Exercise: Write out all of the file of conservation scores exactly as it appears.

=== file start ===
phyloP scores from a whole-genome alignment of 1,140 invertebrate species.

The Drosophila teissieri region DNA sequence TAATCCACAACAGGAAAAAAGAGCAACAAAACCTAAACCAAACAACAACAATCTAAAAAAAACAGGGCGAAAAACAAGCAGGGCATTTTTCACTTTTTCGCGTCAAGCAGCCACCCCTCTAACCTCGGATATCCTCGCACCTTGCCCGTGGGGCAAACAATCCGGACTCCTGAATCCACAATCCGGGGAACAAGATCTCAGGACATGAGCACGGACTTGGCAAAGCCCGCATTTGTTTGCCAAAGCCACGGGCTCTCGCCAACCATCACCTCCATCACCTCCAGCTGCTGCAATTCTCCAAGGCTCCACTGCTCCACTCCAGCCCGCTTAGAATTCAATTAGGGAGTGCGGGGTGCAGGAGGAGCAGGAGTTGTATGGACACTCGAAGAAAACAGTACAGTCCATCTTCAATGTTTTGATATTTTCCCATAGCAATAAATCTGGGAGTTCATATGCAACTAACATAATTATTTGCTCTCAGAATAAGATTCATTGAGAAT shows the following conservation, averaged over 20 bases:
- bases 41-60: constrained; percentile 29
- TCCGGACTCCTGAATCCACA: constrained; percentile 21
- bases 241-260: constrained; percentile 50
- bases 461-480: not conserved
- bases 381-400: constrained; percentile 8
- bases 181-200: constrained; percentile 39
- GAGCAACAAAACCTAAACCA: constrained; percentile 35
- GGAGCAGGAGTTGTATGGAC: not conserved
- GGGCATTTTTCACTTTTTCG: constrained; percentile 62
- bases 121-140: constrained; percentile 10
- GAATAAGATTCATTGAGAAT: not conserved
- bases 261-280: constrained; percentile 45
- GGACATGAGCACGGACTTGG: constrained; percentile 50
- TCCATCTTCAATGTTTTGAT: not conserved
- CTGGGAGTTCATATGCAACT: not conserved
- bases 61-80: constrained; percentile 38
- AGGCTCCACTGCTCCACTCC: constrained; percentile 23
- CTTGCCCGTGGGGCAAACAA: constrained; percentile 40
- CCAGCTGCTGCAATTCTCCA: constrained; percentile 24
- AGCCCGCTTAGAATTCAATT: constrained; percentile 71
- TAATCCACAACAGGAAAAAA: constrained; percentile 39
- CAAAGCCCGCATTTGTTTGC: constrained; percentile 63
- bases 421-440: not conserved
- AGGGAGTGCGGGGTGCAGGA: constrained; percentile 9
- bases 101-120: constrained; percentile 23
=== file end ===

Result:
phyloP scores from a whole-genome alignment of 1,140 invertebrate species.

The Drosophila teissieri region DNA sequence TAATCCACAACAGGAAAAAAGAGCAACAAAACCTAAACCAAACAACAACAATCTAAAAAAAACAGGGCGAAAAACAAGCAGGGCATTTTTCACTTTTTCGCGTCAAGCAGCCACCCCTCTAACCTCGGATATCCTCGCACCTTGCCCGTGGGGCAAACAATCCGGACTCCTGAATCCACAATCCGGGGAACAAGATCTCAGGACATGAGCACGGACTTGGCAAAGCCCGCATTTGTTTGCCAAAGCCACGGGCTCTCGCCAACCATCACCTCCATCACCTCCAGCTGCTGCAATTCTCCAAGGCTCCACTGCTCCACTCCAGCCCGCTTAGAATTCAATTAGGGAGTGCGGGGTGCAGGAGGAGCAGGAGTTGTATGGACACTCGAAGAAAACAGTACAGTCCATCTTCAATGTTTTGATATTTTCCCATAGCAATAAATCTGGGAGTTCATATGCAACTAACATAATTATTTGCTCTCAGAATAAGATTCATTGAGAAT shows the following conservation, averaged over 20 bases:
- bases 41-60: constrained; percentile 29
- TCCGGACTCCTGAATCCACA: constrained; percentile 21
- bases 241-260: constrained; percentile 50
- bases 461-480: not conserved
- bases 381-400: constrained; percentile 8
- bases 181-200: constrained; percentile 39
- GAGCAACAAAACCTAAACCA: constrained; percentile 35
- GGAGCAGGAGTTGTATGGAC: not conserved
- GGGCATTTTTCACTTTTTCG: constrained; percentile 62
- bases 121-140: constrained; percentile 10
- GAATAAGATTCATTGAGAAT: not conserved
- bases 261-280: constrained; percentile 45
- GGACATGAGCACGGACTTGG: constrained; percentile 50
- TCCATCTTCAATGTTTTGAT: not conserved
- CTGGGAGTTCATATGCAACT: not conserved
- bases 61-80: constrained; percentile 38
- AGGCTCCACTGCTCCACTCC: constrained; percentile 23
- CTTGCCCGTGGGGCAAACAA: constrained; percentile 40
- CCAGCTGCTGCAATTCTCCA: constrained; percentile 24
- AGCCCGCTTAGAATTCAATT: constrained; percentile 71
- TAATCCACAACAGGAAAAAA: constrained; percentile 39
- CAAAGCCCGCATTTGTTTGC: constrained; percentile 63
- bases 421-440: not conserved
- AGGGAGTGCGGGGTGCAGGA: constrained; percentile 9
- bases 101-120: constrained; percentile 23